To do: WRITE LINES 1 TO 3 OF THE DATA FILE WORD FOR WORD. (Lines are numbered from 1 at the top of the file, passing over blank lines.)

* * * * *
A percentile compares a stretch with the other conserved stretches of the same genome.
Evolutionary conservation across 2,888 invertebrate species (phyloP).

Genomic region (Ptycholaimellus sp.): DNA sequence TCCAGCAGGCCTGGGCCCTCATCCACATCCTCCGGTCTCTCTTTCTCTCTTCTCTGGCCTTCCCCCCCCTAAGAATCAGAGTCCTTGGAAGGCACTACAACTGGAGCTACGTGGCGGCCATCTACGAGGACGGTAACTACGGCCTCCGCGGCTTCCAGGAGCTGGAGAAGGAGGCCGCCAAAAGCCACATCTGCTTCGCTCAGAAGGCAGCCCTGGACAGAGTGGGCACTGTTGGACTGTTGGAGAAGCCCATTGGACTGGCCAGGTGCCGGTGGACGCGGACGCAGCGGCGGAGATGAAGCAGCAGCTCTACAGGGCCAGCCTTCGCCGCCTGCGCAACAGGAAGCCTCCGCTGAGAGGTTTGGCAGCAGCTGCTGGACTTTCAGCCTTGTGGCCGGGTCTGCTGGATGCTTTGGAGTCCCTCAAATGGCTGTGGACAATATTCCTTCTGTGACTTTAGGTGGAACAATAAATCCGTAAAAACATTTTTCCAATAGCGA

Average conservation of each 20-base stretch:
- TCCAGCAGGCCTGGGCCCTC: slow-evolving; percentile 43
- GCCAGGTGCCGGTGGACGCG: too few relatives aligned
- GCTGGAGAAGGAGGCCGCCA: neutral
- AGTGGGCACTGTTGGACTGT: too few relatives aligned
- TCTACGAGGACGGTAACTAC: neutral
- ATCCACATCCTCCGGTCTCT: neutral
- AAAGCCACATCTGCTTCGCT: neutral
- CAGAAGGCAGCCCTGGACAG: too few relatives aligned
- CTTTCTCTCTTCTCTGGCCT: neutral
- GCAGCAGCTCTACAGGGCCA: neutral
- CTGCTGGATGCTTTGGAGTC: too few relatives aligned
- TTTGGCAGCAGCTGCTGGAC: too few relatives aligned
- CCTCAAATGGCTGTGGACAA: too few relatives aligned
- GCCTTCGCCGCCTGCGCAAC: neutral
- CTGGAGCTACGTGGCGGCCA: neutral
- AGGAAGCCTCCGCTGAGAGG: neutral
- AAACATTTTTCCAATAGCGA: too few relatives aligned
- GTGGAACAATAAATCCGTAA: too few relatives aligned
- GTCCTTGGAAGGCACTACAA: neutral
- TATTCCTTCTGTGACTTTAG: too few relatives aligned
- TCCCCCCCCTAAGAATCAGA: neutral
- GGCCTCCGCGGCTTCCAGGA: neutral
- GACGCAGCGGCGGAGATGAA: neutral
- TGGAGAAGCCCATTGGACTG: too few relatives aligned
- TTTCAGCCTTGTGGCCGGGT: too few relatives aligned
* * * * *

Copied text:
A percentile compares a stretch with the other conserved stretches of the same genome.
Evolutionary conservation across 2,888 invertebrate species (phyloP).

Genomic region (Ptycholaimellus sp.): DNA sequence TCCAGCAGGCCTGGGCCCTCATCCACATCCTCCGGTCTCTCTTTCTCTCTTCTCTGGCCTTCCCCCCCCTAAGAATCAGAGTCCTTGGAAGGCACTACAACTGGAGCTACGTGGCGGCCATCTACGAGGACGGTAACTACGGCCTCCGCGGCTTCCAGGAGCTGGAGAAGGAGGCCGCCAAAAGCCACATCTGCTTCGCTCAGAAGGCAGCCCTGGACAGAGTGGGCACTGTTGGACTGTTGGAGAAGCCCATTGGACTGGCCAGGTGCCGGTGGACGCGGACGCAGCGGCGGAGATGAAGCAGCAGCTCTACAGGGCCAGCCTTCGCCGCCTGCGCAACAGGAAGCCTCCGCTGAGAGGTTTGGCAGCAGCTGCTGGACTTTCAGCCTTGTGGCCGGGTCTGCTGGATGCTTTGGAGTCCCTCAAATGGCTGTGGACAATATTCCTTCTGTGACTTTAGGTGGAACAATAAATCCGTAAAAACATTTTTCCAATAGCGA